Increased intimal–medial thickness (CIMT, IMT) of the common carotid artery as assessed by ultrasound is an index of atherosclerosis, and is associated with symptomatic coronary artery disease. In addition, IMT is also predictive of cerebrovascular disease, stroke, left ventricular hypertrophy, and coronary artery calcium, ankle brachial index kidney disease. It is widely accepted that IMT is the only surrogate end point for CAD that is endorsed by clinical studies. This is evidenced by the fact that the US Food and Drug Administration recognize IMT as a valid end point in the evaluation of new drugs. It can also identify the most dangerous type of plaque: vulnerable plaque.
Both ultrasound and autopsy studies have found that carotid atherosclerosis correlates well with atherosclerosis elsewhere in the circulation and can be used as a marker of general atherosclerosis. Recent guidelines have given CIMT and plaque-based risk prediction a class II A recommendation.
The CIMT determines early atherosclerosis in the carotid artery by measuring the diameter of the media and intima, which is where foam cells accumulate in the early stages of atherosclerosis. In healthy adults CIMT ranges from 0.25-1.5 mm. Normal values based on age and gender for black-and-white races have been established . This test is especially useful for asymptomatic patients between ages between 40 and 70 years old.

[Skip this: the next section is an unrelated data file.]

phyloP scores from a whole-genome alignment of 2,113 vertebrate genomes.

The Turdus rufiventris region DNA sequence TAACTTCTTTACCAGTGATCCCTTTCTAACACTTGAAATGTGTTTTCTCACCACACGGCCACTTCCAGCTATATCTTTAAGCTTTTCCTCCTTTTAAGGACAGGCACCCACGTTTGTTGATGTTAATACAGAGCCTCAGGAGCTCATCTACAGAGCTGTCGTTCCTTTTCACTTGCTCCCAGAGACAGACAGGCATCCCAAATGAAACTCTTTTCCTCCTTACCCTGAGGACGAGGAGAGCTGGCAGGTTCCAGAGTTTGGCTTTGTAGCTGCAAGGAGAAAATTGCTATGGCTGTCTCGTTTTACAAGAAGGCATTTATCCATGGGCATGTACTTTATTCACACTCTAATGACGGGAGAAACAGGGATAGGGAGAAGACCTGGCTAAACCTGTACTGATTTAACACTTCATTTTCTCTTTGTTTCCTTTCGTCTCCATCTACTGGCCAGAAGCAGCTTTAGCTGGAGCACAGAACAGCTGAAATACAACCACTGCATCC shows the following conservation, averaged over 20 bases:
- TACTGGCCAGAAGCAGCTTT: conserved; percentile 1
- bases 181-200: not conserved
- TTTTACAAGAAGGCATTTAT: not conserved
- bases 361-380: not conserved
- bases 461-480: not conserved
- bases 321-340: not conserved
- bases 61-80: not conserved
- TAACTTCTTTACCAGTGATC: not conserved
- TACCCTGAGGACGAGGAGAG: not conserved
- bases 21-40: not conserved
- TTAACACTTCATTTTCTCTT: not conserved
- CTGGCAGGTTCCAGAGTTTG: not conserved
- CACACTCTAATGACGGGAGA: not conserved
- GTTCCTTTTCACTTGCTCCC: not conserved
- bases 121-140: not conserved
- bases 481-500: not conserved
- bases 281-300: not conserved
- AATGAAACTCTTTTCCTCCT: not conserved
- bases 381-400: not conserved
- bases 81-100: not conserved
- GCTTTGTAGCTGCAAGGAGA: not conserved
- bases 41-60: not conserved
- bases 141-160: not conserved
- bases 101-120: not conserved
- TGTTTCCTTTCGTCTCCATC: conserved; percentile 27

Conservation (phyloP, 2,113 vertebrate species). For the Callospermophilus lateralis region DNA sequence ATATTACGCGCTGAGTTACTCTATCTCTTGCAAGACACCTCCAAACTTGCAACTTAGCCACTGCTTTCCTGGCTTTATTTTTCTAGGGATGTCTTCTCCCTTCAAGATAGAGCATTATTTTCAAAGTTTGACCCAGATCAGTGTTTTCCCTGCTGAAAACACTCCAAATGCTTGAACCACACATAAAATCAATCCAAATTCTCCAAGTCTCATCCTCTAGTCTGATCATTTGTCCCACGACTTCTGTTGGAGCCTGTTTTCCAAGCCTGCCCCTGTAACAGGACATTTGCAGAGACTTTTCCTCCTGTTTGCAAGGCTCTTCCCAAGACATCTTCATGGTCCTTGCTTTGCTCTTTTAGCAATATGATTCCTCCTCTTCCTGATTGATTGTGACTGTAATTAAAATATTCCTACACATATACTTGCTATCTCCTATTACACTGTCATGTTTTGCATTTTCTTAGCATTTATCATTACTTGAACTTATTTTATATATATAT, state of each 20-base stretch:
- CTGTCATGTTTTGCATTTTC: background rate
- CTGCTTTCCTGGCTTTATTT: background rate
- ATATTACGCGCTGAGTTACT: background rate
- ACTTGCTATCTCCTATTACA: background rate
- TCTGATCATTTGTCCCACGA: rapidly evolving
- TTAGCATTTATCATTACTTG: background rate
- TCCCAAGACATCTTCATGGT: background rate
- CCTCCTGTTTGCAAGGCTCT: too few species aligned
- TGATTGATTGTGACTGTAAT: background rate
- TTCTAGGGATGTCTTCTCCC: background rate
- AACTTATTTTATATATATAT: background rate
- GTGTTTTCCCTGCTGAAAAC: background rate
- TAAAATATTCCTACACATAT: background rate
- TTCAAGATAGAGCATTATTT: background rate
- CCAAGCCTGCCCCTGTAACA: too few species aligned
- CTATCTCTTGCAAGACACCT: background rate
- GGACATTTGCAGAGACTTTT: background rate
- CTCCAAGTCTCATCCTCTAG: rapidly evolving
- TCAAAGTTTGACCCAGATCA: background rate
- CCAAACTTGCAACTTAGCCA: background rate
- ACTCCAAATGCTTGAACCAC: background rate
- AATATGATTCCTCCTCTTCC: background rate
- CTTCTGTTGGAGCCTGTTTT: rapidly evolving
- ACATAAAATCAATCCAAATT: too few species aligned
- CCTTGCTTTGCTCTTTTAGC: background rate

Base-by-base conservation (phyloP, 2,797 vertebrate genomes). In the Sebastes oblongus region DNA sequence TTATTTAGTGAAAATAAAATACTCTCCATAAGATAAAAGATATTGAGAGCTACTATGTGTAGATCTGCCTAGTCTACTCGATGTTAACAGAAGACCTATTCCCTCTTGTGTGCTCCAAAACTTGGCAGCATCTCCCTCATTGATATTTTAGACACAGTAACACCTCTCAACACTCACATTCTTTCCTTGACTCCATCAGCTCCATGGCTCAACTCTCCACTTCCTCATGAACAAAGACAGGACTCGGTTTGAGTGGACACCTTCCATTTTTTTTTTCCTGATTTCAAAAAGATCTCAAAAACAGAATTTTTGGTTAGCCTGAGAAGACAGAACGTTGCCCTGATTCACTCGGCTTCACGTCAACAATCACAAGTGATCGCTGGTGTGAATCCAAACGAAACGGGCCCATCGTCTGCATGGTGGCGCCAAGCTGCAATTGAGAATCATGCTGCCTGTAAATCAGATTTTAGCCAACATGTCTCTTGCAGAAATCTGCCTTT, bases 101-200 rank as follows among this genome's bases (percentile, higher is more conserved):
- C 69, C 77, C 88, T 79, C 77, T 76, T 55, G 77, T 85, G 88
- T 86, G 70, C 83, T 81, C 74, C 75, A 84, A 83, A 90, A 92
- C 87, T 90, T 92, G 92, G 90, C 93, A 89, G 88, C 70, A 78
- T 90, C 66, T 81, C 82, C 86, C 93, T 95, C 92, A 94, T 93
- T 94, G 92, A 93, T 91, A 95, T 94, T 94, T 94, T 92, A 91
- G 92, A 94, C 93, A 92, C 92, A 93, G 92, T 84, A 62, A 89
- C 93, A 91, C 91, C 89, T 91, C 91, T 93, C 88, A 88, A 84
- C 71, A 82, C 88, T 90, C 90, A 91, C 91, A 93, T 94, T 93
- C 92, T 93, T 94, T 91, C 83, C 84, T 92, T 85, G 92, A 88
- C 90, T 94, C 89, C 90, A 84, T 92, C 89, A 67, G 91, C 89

CIMT is different from the standard Carotid Doppler Ultrasound which measures blood flow velocity. Faster velocity indicates stenosis by virtue of a narrowing of the artery. Unfortunately, in the early stages of plaque formation, there is little narrowing. Thus, a standard carotid Doppler will not identify subtle thickening of the arterial wall and may miss subclinical atherosclerosis and the opportunity to begin treatment early, potentially mitigating the need for a surgical procedure down the road.
Since the 1990s, many statin drug trials have used CIMT for evaluating the regression and progression of atherosclerosis . CIMT has been shown in large-scale, prospective studies (Atherosclerosis Risk in Communities Study, Multiethnic Study of Atherosclerosis ) to be an independent predictor of heart attack and stroke. CIMT is more accurate in predicting heart attack and stroke than any other risk factor alone and increased CIMT is an independent risk factor even in the absence of any other risk factors. Call to schedule!